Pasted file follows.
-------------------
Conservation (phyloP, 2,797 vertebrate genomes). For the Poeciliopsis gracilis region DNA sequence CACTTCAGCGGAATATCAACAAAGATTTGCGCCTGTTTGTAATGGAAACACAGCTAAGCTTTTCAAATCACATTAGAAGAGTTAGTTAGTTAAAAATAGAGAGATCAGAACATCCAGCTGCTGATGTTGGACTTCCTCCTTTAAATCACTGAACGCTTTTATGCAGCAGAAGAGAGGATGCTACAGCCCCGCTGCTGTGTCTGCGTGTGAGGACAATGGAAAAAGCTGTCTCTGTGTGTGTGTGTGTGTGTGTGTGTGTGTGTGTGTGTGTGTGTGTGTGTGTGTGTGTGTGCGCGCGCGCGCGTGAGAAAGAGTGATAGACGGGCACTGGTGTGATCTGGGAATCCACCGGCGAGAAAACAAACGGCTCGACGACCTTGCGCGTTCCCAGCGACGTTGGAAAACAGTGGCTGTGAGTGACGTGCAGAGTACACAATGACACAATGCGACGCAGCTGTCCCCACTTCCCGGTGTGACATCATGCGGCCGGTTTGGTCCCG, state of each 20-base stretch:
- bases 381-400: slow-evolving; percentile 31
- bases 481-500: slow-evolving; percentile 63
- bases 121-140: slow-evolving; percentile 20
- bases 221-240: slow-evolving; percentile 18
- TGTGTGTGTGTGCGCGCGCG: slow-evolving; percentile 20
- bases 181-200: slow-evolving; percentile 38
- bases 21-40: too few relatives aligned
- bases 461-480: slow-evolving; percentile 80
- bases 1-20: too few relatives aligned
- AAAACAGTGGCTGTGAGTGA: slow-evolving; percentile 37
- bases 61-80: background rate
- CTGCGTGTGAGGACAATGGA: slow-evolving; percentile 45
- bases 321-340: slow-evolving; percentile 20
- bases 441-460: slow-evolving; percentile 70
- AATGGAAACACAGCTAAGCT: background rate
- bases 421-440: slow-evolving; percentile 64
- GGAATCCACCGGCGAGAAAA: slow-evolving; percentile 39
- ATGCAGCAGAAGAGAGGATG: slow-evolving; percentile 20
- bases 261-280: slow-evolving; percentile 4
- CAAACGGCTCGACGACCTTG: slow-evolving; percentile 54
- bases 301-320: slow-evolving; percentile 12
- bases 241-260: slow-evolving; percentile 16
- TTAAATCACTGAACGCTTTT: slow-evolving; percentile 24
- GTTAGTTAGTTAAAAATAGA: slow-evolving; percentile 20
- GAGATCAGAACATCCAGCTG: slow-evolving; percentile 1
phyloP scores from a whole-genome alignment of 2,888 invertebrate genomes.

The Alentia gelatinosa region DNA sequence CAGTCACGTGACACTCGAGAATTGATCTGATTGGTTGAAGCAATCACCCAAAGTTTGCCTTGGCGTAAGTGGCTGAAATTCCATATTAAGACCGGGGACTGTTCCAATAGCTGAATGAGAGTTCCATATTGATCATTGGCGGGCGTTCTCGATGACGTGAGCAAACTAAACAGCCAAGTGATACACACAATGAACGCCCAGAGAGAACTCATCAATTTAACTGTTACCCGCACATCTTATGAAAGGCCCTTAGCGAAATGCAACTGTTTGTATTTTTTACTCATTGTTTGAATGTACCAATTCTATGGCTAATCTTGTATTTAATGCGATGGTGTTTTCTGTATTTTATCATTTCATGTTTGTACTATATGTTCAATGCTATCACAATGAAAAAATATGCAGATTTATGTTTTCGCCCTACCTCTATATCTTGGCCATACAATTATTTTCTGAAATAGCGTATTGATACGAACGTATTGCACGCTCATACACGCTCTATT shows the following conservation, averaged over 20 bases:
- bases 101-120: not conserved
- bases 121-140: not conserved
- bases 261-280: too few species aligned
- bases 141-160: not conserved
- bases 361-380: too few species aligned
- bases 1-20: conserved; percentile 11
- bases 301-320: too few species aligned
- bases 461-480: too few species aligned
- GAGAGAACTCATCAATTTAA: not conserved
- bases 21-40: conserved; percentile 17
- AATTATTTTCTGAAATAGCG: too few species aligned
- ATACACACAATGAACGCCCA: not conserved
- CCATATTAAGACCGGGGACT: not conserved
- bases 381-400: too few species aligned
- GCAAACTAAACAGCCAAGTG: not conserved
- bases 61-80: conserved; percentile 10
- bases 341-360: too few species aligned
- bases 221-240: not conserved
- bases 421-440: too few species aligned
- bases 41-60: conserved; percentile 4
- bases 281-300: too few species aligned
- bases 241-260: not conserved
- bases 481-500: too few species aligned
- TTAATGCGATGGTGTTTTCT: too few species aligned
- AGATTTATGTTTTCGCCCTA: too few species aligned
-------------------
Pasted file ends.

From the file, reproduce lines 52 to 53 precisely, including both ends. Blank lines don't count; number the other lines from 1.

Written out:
- TTAATGCGATGGTGTTTTCT: too few species aligned
- AGATTTATGTTTTCGCCCTA: too few species aligned